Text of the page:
You will find in the TechNet-21 Resource Library the recently released WHO report "Explorations of Inequality: Childhood Immunization" and its accompanying interactive data visuals:
The report describes how children’s likelihood of being vaccinated is affected by socioeconomic, demographic and geographic factors and how the ones who benefit from multiple forms of advantage are more likely to be vaccinated than children who experience a single type of advantage. The report is based on international household health surveys conducted in the following 10 countries: Afghanistan, Chad, DRC, Ethiopia, India, Indonesia, Kenya, Nigeria, Pakistan and Uganda. Together they account for more than 70% of children who do not get a full course of basic vaccines.
Short excerpt below. If you have limited time, I strongly recommend you read Chapter 13 on the multi-country assessments, which is quite rich and provides an excellent cross-sectional analysis.
"Despite the uniqueness of each country situation, some commonalities emerged. Inequalities by child’s sex tended to be minimal or non-existent, and inequality by subnational region tended to be substantial. All countries reported variation by mother’s education and subnational region and all (except Uganda) demonstrated inequality on the basis of household economic status. All 10 priority countries showed a positive association between mother’s education level and childhood immunization coverage. Countries that reported low national coverage (e.g. Chad, Ethiopia and Nigeria) tended to demonstrate steep gradients and/or mass deprivation patterns across socioeconomic subgroups; the odds of immunization tended to be significantly higher in more advantaged subgroups in these countries. Countries with higher national coverage (e.g. India, Indonesia, Kenya and Uganda), more often demonstrated marginal exclusion or universal patterns across socioeconomic subgroups,and tended to have lower urban–rural inequality. When considered alongside knowledge of the country context, the results of this report can be used to inform equity-oriented policies, programmes and practices to promote universal childhood immunization coverage. This report serves as a basis for more detailed explorations at the national and subnational levels, and a baseline for future health inequality monitoring efforts. Monitoring and exploring inequalities in health is essential as countries strive to “leave no one behind” on the path towards sustainable development."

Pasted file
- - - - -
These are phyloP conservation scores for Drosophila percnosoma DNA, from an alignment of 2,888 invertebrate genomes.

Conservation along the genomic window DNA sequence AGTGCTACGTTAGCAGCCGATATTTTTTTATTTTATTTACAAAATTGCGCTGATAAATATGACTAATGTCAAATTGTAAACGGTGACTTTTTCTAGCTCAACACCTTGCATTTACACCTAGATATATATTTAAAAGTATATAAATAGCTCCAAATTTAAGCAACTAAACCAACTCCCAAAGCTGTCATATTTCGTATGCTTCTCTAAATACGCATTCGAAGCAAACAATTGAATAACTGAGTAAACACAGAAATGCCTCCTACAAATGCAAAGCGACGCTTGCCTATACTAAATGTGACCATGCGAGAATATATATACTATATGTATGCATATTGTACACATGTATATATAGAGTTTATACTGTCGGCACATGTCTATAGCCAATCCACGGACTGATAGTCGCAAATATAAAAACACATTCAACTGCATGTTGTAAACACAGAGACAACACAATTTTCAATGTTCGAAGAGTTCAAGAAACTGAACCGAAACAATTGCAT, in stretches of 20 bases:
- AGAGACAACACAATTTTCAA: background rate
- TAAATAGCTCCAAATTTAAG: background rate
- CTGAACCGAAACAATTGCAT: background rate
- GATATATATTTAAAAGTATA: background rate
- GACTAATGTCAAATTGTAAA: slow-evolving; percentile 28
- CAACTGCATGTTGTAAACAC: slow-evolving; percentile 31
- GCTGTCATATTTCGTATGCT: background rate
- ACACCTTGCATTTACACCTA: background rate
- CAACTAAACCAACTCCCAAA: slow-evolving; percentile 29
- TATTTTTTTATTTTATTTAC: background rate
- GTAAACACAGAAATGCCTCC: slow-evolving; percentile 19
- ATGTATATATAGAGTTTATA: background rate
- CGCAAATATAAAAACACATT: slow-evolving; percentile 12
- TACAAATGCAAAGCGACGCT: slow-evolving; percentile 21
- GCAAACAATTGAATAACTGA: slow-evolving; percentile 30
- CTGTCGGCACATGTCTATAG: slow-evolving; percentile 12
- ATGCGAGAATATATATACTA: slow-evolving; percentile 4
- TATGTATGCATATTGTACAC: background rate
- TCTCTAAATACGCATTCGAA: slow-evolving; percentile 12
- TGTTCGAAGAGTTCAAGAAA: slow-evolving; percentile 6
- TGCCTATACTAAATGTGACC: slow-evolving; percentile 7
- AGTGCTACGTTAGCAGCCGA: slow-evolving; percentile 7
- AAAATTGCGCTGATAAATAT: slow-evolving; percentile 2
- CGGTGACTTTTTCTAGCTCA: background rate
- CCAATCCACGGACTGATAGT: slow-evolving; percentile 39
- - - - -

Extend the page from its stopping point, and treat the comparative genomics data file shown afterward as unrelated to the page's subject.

The accompanying web story (top story on the WHO page for now) announcing the release of the report is accessible here: http://www.who.int/gho/health_equity/explorations-of-inequality-childhood-immunization
Link to the report landing page: http://www.who.int/gho/health_equity/report_2018_immunization/en/